But as I mentioned, in the Philippines, I am part of the Dominant Paradigm, the person of Unmarked State (we’ll get to that later). The Philippines is home to many indigenous communities that have often been marginalized by both our local media and popular culture–as a contrast, I live in Metro Manila, “Imperial Manila” as some of our southern brethren call it, who grew up pretending to be part of G.I. Joe or one of the Teenage Mutant Ninja Turtles, instead of being a Tikbalang or the hero Lam-Ang. And yet, as often as I can, I try to tap into the rich intangible heritage of our indigenous mythologies when I write… and, while I do it out of love and in order to promote those myths, it often scares me out of my mind. When I recently put together “Alternative Alamat“, my greatest fear was that I would be engaging in a form of colonization or appropriation (especially since the anthology is in English). And yet, I know that there are stories that need to be told, even if I’m not a member of the Ifugao, or the Mangyan, or the Tausug.

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      Alternative Alamat Interview: Dean Francis Alfar

      Posted by Paolo Chikiamco On December - 15 - 2011

      Alternative Alamat” was released yesterday (go buy a copy at Amazon, iTunes, or Flipreads), but our contributor interviews will still continue. Today’s featured “Alternative Alamat” contributor is a man who should need no introduction (but I’ll give him one anyway), Dean Francis Alfar. Dean is a leading advocate of speculative fiction in the Philippines, and the publisher of the annual “Philippine Speculative Fiction” anthology. His novel “Salamanca” won both the Book Development Association of the Philippines’ Gintong Aklat award, as well as the Grand Prize in the Don Carlos Palanca Memorial Awards for Literature. He has nine more Palancas to his name, two Manila Critics’ Circle National Book Awards, the Philippine Free Press Literary Award, and the Philippine Graphic/Fiction Award. His short fiction has been collected in “The Kite of the Stars and Other Stories”, and been published in venues both national and international, including “The Year’s Best Fantasy & Horror”, “Rabid Transit: Menagerie”, “Latitude”, and “The Apex Book of World SF”.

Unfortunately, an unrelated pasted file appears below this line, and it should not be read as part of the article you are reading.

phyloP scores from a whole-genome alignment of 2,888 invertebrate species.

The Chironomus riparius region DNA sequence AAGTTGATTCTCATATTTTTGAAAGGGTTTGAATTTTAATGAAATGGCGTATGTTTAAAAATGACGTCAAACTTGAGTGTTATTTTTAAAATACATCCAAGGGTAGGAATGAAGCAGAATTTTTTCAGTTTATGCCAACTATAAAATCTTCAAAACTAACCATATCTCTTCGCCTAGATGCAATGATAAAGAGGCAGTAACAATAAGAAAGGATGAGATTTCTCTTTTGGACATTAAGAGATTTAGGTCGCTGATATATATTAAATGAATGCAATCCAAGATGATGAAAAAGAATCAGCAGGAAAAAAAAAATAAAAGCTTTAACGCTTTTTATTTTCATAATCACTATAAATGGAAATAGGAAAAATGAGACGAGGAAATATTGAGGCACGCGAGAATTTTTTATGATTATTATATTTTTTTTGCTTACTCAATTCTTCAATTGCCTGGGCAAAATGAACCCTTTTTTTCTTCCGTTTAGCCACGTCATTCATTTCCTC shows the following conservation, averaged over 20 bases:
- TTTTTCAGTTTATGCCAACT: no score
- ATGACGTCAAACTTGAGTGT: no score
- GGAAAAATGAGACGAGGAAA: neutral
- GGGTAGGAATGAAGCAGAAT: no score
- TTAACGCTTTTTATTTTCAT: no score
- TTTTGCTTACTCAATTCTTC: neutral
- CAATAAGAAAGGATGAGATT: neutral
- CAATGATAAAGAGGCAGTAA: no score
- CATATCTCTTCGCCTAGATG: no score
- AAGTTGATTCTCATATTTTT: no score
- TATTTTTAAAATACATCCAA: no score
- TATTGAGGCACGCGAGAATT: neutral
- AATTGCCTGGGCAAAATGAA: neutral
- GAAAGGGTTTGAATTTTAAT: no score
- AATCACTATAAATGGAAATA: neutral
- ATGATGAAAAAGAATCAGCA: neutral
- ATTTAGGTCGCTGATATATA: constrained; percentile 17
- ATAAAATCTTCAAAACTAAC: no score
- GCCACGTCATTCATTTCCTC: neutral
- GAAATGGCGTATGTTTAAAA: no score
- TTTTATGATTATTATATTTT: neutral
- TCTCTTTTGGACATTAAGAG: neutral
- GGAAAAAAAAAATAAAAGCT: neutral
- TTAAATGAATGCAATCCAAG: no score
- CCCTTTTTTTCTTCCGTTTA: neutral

Without spoiling anything essential, could you tell me a bit about your story?

      My story, set in the reimagined colonial Hinirang, answers the question “What happens when the Spanish colonizers open the door into the Faith system of the native Filipinos?”

      Most of the narrative in this story is told through the use of the footnotes. What do you gain, and what do you sacrifice, in using a different format for a story than most readers are used to? When is it worth the risk?

      I like to use different forms and structures to tell different kinds of stories.  For this one, I liked the appeal of being able to delve deeper into the usually dry and superficial tone of most encyclopedias or similar resources.  I also broke the convention of the footnote and utilized direct narrative, with complete sequences of quoted text (warts and all).  It is a challenge to read, but I think it is also rewarding.  The loss of the usual narrative flow is worth the discovery of deeper or enhanced text.  But certainly, this manner is not to every reader’s taste – but it falls to us to try something unusual once in a while, for the sake of the story.

      What part of the story–or the writing process–was the most fun for you?

      Finishing it, haha!  But really, apart from the white heat of insipiration, writing is more work than fun for me.  But the reward upon completion is worth all the stress and late nights.

      What part of the story–or the writing process–was the most difficult for you?